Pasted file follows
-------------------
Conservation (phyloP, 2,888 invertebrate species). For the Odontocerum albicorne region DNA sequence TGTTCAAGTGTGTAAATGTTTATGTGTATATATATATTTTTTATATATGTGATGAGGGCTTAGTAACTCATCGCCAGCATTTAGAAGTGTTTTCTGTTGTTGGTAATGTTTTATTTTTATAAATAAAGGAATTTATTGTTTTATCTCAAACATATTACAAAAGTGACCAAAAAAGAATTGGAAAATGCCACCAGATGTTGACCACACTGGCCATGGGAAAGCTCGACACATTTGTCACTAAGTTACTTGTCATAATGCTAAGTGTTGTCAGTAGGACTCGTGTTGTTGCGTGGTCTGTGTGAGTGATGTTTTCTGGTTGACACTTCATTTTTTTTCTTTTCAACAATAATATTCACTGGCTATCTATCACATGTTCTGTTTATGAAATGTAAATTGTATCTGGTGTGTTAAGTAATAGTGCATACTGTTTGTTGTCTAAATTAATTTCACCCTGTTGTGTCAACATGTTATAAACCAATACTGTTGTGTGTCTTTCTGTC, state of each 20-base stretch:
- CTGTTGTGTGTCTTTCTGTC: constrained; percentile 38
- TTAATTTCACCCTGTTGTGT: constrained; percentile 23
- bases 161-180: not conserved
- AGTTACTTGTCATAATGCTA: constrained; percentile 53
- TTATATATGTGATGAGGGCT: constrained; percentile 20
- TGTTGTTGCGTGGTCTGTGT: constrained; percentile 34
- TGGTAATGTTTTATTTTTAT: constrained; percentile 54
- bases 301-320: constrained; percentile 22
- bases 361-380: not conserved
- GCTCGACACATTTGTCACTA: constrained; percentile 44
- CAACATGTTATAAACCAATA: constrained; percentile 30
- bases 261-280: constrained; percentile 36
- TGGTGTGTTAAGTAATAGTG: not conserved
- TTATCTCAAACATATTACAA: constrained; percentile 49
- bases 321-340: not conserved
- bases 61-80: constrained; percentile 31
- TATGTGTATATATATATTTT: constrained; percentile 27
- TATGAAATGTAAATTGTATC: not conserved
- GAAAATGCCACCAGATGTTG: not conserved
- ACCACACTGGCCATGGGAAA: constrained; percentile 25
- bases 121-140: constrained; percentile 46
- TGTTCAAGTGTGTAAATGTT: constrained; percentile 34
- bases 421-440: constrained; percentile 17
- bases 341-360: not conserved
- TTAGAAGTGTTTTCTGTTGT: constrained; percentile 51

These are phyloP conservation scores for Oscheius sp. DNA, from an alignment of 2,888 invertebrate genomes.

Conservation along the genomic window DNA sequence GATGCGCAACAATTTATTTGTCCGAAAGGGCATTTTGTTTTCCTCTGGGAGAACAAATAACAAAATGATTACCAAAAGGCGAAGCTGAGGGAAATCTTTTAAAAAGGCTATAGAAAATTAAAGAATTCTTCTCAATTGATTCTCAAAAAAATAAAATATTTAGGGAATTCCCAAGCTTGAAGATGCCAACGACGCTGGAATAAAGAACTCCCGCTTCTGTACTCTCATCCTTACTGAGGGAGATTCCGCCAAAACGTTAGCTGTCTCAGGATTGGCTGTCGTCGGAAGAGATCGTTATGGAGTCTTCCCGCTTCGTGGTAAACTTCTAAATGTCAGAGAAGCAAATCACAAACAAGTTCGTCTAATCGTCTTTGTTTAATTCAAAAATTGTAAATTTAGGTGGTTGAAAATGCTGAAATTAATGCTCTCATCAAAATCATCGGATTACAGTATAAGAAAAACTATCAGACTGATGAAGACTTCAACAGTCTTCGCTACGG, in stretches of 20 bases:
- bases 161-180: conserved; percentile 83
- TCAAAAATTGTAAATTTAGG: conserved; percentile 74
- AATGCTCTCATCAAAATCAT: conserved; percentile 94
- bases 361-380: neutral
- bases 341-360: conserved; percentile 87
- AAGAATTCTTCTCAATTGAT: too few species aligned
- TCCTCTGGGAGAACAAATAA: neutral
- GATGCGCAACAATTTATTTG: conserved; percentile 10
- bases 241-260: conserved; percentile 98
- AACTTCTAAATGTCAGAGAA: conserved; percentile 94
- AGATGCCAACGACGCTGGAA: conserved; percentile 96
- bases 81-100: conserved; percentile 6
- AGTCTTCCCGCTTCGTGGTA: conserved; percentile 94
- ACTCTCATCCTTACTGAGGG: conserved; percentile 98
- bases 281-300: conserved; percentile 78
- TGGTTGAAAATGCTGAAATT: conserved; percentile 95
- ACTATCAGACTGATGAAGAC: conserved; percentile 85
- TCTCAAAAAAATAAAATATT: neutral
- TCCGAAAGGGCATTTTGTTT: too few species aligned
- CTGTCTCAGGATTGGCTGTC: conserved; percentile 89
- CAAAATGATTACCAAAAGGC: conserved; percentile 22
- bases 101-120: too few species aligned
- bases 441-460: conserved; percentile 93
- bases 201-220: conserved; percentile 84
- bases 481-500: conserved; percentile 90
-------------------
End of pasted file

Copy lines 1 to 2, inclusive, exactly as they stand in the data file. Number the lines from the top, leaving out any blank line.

Conservation (phyloP, 2,888 invertebrate species). For the Odontocerum albicorne region DNA sequence TGTTCAAGTGTGTAAATGTTTATGTGTATATATATATTTTTTATATATGTGATGAGGGCTTAGTAACTCATCGCCAGCATTTAGAAGTGTTTTCTGTTGTTGGTAATGTTTTATTTTTATAAATAAAGGAATTTATTGTTTTATCTCAAACATATTACAAAAGTGACCAAAAAAGAATTGGAAAATGCCACCAGATGTTGACCACACTGGCCATGGGAAAGCTCGACACATTTGTCACTAAGTTACTTGTCATAATGCTAAGTGTTGTCAGTAGGACTCGTGTTGTTGCGTGGTCTGTGTGAGTGATGTTTTCTGGTTGACACTTCATTTTTTTTCTTTTCAACAATAATATTCACTGGCTATCTATCACATGTTCTGTTTATGAAATGTAAATTGTATCTGGTGTGTTAAGTAATAGTGCATACTGTTTGTTGTCTAAATTAATTTCACCCTGTTGTGTCAACATGTTATAAACCAATACTGTTGTGTGTCTTTCTGTC, state of each 20-base stretch:
- CTGTTGTGTGTCTTTCTGTC: constrained; percentile 38